11 August 2012

Secrets of an 1873 house

In the summer of 2010, I started renovating the four-bedroom house of roughly 1600 square feet that Sam Barter bought in 1898 and that I inherited from my grandmother, Jane Allen. In the English fashion, Sam named the house "The Maples" and there are still a lot of old maples here. The house itself is a balloon-framed two-and-a-half-storey clapboard dwelling built 1873 by or for James Fisher who also operated a tannery on the same property. The exterior features a simple, vernacular style that seems pure and elegant in its wooded environment -- a 1.25-acre lot that borders the Little Presque Isle Stream where one can swim and fish for trout.

At the outset of this adventure, when I was investigating the possibility of restoring the house, I was delighted to find that the structure was extremely solid (despite my many years of neglect) and with the exception of a few sloping floors, quite square. Although a partial basement was installed sometime in mid-last-century, I had a concrete foundation poured in 2010 to stabilize the house which was in danger of sinking into the wet ground.

The Maples has four 10'x11' rooms on each floor with nine-foot ceilings downstairs and an eight-foot rise upstairs. In 1917, the kitchen was enlarged by 6 feet on the south side; imagine a family of eight in a 10'x11' kitchen (plus pantry) where nearly all the space was used up by a big old wood-fired cookstove. The expansion,engineered by Lottie while Sam was off in France in wartime, required a small mortgage to finance the work. In the ensuing years, the payments were somehow overlooked and the house was eventually foreclosed; daughter Jane saved the day.

After my grandmother Jane retired in the early 1950s, she put some money into upgrading the house (for instance, I think that's when electricity was installed as well as the tongue-and-groove wood ceilings in the living and dining rooms) and then, in the 1960s, added a bay window in the living room, two sunporches and "Insulbrick" exterior siding. I had the siding removed in 2008 and was relieved to find that the original clapboard was in pretty good condition and had a light grey coat of paint that was also in good shape. I eventually replaced about 30 percent of these boards and repainted the whole exterior a dark green with beige trim. The east sunporch and the bay window have been removed and the simple but pleasing design of the original house has now re-emerged. (You might also notice that the south wall in the photo below was shingled and quite badly weathered; it has now been redone in clapboard.)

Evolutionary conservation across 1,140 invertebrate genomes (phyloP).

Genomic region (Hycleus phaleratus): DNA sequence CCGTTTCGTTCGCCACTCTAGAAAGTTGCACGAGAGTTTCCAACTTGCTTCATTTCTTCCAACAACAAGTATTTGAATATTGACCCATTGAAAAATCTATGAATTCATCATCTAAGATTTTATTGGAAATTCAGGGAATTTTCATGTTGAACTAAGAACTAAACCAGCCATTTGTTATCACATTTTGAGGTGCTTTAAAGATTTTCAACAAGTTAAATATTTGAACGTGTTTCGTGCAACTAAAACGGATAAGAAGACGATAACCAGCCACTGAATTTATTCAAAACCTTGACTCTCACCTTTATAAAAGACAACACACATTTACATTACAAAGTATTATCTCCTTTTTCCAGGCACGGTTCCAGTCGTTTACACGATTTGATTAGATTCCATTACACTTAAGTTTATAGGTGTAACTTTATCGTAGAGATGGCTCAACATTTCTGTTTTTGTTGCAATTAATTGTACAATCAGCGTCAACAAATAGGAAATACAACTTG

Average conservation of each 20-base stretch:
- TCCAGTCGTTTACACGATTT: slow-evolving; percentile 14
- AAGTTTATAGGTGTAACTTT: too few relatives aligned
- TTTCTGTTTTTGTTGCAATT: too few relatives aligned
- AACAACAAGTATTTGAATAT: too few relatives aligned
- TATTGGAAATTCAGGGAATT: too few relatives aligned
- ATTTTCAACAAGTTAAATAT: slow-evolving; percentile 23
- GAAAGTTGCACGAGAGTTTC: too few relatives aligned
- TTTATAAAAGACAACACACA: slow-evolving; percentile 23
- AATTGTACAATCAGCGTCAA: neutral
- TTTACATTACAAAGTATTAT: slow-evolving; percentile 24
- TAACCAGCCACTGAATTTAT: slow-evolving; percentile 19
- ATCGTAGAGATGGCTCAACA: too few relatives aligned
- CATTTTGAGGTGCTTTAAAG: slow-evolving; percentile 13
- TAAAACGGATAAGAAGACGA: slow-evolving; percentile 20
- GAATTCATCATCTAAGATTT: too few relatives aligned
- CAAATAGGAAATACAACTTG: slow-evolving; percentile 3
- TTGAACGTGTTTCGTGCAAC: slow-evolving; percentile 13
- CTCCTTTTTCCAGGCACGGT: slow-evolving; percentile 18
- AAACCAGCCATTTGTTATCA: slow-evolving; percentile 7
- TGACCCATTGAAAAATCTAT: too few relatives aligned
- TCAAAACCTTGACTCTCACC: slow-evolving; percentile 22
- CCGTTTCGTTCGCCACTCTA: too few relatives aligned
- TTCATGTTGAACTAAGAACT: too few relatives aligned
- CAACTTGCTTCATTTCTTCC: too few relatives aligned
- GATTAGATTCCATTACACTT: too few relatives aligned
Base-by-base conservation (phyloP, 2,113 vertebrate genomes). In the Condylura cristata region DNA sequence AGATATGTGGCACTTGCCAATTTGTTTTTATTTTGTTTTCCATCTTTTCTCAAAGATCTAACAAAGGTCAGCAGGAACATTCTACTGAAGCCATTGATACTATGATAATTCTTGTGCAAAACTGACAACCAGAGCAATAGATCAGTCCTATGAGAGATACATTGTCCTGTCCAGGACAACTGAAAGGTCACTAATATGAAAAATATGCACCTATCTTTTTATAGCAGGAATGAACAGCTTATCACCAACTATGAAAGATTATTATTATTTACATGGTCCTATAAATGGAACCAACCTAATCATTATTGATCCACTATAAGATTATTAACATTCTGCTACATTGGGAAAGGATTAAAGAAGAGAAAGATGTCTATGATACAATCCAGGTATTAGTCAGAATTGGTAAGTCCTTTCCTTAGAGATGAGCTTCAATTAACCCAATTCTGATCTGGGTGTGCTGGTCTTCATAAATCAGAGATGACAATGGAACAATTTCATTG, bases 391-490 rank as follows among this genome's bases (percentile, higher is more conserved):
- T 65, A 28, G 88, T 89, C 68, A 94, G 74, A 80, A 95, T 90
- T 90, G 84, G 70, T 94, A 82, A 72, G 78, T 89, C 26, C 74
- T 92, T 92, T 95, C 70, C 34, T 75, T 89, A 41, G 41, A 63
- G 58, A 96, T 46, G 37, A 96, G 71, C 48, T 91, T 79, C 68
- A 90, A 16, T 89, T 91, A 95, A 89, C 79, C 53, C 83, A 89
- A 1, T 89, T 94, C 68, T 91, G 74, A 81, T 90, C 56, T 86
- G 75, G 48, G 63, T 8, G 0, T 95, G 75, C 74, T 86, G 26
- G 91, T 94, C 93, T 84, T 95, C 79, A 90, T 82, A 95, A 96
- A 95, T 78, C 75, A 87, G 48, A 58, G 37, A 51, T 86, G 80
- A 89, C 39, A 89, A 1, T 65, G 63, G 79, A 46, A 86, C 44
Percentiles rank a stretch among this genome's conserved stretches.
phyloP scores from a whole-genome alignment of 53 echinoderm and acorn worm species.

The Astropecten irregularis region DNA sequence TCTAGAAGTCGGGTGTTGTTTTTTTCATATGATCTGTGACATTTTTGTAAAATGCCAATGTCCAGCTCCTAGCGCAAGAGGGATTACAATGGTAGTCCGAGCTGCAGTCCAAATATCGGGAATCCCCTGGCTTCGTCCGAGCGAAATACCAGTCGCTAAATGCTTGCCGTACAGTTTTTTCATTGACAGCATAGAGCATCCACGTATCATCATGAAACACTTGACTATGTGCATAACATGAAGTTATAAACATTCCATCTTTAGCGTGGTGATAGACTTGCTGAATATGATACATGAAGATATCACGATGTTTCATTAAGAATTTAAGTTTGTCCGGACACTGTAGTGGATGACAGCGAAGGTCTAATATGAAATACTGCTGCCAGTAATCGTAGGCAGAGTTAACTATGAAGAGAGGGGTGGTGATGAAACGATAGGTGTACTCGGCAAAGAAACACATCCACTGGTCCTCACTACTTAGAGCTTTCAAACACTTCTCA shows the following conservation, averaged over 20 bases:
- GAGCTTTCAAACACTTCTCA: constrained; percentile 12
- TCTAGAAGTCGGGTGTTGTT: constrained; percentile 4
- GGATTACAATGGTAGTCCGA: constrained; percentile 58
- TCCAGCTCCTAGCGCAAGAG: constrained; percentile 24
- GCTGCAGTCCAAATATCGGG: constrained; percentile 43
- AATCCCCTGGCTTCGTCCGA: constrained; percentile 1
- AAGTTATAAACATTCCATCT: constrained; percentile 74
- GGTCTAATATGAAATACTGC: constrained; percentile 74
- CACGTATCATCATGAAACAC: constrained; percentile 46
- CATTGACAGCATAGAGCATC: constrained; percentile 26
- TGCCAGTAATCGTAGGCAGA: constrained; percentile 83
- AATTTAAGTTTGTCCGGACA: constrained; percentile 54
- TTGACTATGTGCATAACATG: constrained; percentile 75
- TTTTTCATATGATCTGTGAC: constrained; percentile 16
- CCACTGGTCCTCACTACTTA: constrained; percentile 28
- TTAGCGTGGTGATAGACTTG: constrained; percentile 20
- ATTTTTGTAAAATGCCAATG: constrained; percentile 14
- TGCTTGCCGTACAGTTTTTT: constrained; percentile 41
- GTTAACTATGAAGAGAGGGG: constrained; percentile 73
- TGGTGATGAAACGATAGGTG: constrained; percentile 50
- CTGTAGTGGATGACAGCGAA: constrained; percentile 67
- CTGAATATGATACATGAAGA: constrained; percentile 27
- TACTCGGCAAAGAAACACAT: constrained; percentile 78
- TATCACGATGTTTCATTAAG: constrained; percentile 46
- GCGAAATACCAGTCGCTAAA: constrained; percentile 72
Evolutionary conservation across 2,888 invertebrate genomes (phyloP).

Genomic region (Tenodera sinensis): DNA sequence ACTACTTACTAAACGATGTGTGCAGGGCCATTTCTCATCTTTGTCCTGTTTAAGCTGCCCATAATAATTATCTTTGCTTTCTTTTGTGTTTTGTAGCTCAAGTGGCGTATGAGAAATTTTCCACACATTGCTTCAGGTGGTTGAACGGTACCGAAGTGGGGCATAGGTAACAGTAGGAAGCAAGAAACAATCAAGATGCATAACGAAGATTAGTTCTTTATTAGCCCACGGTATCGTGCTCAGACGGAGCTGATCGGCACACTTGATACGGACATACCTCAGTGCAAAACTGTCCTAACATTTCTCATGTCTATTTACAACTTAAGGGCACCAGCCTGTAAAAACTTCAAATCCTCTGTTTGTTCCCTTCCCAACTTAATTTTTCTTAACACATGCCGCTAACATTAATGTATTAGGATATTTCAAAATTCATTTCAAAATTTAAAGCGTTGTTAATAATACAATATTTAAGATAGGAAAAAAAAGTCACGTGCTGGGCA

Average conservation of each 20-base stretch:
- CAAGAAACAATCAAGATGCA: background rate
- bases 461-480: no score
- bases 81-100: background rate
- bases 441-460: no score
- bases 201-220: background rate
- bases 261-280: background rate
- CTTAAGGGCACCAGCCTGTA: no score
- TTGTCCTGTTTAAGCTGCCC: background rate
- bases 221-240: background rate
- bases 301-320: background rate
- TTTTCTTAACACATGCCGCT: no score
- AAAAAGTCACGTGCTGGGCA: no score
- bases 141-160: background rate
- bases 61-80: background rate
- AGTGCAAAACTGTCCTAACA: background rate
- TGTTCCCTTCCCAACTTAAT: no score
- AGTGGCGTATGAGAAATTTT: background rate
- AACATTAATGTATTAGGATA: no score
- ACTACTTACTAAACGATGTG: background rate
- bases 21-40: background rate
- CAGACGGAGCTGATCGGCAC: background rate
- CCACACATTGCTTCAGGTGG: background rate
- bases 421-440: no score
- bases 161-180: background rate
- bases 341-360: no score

More renovation photos can be found in my Picasa album.
In restoring the house, I tore down the interior plaster walls and refurbished the extensive woodwork on the first floor making many discoveries. For instance, I found an old bicycle catalogue dated 1896 inside one wall. That leads me to believe that the walls were not plastered when it had been built decades earlier and perhaps Sam had the walls re-done after he bought the house in 1898. There were also many bottles, magazines and newspapers hidden inside the walls competing for space with the sawdust and buckwheat insulation.

Looking back, I often wonder what transpired in the almost two years between Sam's purchase and moving in with his new wife, Lottie Wallace, on 3 January 1900. Perhaps he rented it out. Maybe he was renovating. Or he might just have been too busy with his general store (where he lived as a widower in the second floor quarters with two young daughters) and the cheese-making businesses to bother with a new project. Or maybe he just needed a new wife and mother to help before moving to a larger home.

Three layers of wallpaper dating
from about 1900 to the 1950s
Scraping down the woodwork has shown that the original colours on the ground floor were quite dark. A dark olive green trim in the living room. A charcoal grey in the kitchen. (This makes me feel good because I love dark colours. So did Jane.) I was also able to look at the wallpapers used over the nearly 140 years in the life of the house. Most of them looked quite spiffy and I like them, a lot. In fact, I hid a 3-layer wallpaper sample under the new gyproc in the kitchen!

Now that I've worked on the trim in two of the upstairs bedrooms, I find that the woodwork there was originally painted medium grey and the floors had been done in a dark mustard yellow. But I was confounded with what I found in one of the bedrooms: the walls were originally faced with two-inch, dark-stained, beaded tongue and groove boards and these had been mounted horizontally! They somehow escaped being plastered but have several layers of wallpaper over top.

Most of the floors are softwood, probably spruce which would have been covered, eventually, in linoleum. I found a 1937 newspaper used as underpadding for the "Feltol" lino (ordered from Eaton's catalogue) in one of the bedrooms and more newspaper underpadding in the den advertising a 1920s Charles Chaplin film. The dining room has a beautifully varnished hardwood floor that likely was installed in the 1930s as well. (Depression? What Depression?) The old pantry (now a half-bath) also had hardwood installed at some point that had been painted and stenciled, by Lottie no doubt, in a wild rose pattern which I have very labourously preserved.

Speaking of the pantry, it had the only west-facing window in the whole house -- and I wonder why. Perhaps it was meant to keep the strong summer sun from heating up the house too much. But there are now two new west windows on the ground floor and that has made the house much brighter and welcoming.

Now that the restoration is nearly complete and I've hammered or scraped and painted just about every square inch of The Maples, I'm really impressed with the craftsmanship of those early builders to whom I can be grateful for a house that has once again come into its own.